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Defending the border is a national task

The Prime Minister said that every nation has freedom of action, and any country that waits for Brussels to act on its behalf deserves its fate.

“A nation that is unable to protect its interests is no nation at all – and even if it still exists, it will disappear”, he said.

Mr. Orbán urged for a rational division of tasks within the EU. He said that the migration flow cannot be stopped from Brussels, and it is also not possible to pursue sound migrant policy from Brussels. “We do not need a common European refugee policy, and we do not need a common European refugee agency, as that will only lead to chaos, trouble and suffering”, he stated.

He said that ineffective proposals “far removed from reality” are being developed in Brussels, whose leaders want to present the most humane image possible, while hundreds of people are drowning in the sea, and the threat of terrorism and anti-Semitism in Europe is rising.

As an example, he said that when the flow of migrants through the Balkans began, Hungary had waited three months for a European solution; when such a solution failed to materialise, it sealed its borders, made the necessary amendments to its laws, built the border fence and stopped the flow. “This is what I advise everyone to do”, he remarked.

Speaking about the recent letter from the Visegrád countries (V4) to the Italian prime minister, he stated that Italy has two options: either “they close down”, or they accept the assistance offered. In his view the Austrians and Germans “have had enough”, and if they seal their borders, all the migrants will stay in Italy. He referred to Italy as one of the most important cradles of European culture, which plays a key role in the Mediterranean, and which must therefore be stable and strong.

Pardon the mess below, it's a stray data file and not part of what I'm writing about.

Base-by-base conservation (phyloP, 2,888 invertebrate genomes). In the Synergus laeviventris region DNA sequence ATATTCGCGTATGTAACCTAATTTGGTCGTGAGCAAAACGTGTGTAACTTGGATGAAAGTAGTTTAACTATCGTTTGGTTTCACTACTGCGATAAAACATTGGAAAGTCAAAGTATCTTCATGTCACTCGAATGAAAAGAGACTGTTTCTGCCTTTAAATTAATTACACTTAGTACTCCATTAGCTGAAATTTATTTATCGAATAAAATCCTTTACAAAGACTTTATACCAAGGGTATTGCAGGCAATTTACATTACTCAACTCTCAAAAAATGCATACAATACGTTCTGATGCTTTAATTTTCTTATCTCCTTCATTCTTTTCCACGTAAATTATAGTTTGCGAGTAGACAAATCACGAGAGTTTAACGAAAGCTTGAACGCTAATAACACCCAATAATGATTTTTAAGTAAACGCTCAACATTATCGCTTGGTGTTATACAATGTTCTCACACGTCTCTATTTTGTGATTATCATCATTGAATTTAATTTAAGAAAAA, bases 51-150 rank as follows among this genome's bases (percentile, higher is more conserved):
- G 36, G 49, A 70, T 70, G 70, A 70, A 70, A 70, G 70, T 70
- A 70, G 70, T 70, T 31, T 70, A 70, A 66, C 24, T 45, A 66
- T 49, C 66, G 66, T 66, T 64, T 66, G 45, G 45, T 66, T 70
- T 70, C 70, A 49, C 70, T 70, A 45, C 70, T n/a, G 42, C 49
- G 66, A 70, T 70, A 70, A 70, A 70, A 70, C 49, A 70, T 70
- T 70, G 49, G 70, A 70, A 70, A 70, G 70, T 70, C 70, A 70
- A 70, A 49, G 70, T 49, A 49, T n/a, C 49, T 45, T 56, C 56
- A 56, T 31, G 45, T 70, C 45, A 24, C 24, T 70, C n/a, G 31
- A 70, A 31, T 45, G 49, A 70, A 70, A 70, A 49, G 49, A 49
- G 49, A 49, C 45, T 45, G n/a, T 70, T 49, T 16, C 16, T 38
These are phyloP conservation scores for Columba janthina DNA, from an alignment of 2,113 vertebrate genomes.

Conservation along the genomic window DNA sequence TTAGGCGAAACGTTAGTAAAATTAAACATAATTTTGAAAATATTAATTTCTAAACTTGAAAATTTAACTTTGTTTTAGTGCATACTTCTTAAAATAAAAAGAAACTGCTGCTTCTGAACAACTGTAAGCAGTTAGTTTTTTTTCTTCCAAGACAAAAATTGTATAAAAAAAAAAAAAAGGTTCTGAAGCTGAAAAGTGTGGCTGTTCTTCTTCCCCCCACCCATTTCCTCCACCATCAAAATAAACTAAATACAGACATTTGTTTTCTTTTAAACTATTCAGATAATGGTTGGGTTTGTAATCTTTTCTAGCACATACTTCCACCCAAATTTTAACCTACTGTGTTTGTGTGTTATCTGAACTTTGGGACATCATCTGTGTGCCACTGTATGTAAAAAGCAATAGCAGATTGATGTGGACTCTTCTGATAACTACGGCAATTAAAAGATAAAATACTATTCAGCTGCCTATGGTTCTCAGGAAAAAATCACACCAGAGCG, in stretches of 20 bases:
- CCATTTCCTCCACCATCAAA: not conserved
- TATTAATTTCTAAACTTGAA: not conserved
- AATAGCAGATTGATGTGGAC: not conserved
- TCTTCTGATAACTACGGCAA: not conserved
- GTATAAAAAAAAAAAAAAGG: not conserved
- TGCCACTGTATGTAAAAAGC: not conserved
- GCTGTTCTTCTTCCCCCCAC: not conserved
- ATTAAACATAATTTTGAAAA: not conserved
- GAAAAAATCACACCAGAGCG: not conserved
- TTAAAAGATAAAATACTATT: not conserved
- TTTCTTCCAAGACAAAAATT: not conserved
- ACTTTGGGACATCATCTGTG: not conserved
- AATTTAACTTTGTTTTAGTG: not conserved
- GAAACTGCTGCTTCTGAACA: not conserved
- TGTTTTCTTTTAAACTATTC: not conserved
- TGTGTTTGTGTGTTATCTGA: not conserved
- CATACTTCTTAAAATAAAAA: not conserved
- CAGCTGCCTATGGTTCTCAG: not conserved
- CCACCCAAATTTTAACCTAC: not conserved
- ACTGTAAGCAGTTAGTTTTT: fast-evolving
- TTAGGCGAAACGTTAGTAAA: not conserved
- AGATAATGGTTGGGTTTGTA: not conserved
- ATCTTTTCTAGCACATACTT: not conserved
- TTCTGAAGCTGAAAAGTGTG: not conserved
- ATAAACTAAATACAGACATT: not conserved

The Prime Minister also noted that the V4 have expressed their intention to support the proposal from the German and Italian interior ministers, who are both members of the European People’s Party, and who have said that migration must be stopped in Libya. Responding to the point that one of that divided country’s governments does not want the EU’s assistance, he said that military operations must be implemented there.

Mr. Orbán criticised the EU’s support for organisations known as NGOs, which are cooperating with the people smugglers. The Italian press is full of evidence that organisations funded by George Soros are cooperating to try to turn Europe into a continent with a mixed population, he added.

In the interview the Prime Minister also spoke about Israeli prime minister Benjamin Netanyahu’s visit to Budapest, which he described as an event of historic significance. He said that Mr. Netanyahu came to Budapest to discuss how Israel could cooperate with Hungary over the next few decades. “We found a key to the door”, Mr. Orbán said, mentioning as an example that Israeli high-tech companies will receive Hungarian engineers, university students and developers planning to work in that sector, who can therefore gain access to the latest Israeli technologies.

Mr. Orbán said that the visits to Budapest of Benjamin Netanyahu and President of Egypt Abdel Fattah el-Sisi and the Hungarian-Turkish joint summit held in Ankara all shared a common feature: they all focused on the protection of the Hungarian people and the building of external lines of defence. He added that these countries are key for the European Union. Ever more waves of migrants will set out for Europe if these countries are unable to tackle the terrorism in the Middle East which leads to illegal migration, if Turkey does not detain migrants, if Egypt’s population of 100 million starts moving, and if Israel does not use its military to take regular action against militant terrorist groups.

With reference to the speech he will make in Tusnádfürdő on Saturday, the Prime Minister was asked about his use of the term “illiberal democracy” at the same event some years ago. He said that the liberal counterattack provoked by his words was predictable, but one should not exaggerate the importance of this. There must be a rejection of the notion that in Hungary the term “liberal” means that democracy ends when someone other than the liberals win an election, he said. “We are supporters of the illiberal approach: democracy is democracy, and there is no need to add modifiers to it”, he said, pointing out the absurdity of the automatic assumption that democracy has come to an end if a liberal party is defeated.

The Prime Minister also stated that there is practically no world event that Budapest could not host, citing the World Aquatics Championships as proof of this. While he conceded that hosting a football world cup would not be a reasonable aim, he said that the Hungarian capital can confidently bid to host any other large-scale event which the modern world has to offer.

Underlining his personal determination to make Hungary a strong country, he stated that “This is a great strength, a great thing to acknowledge, and a source of pride”.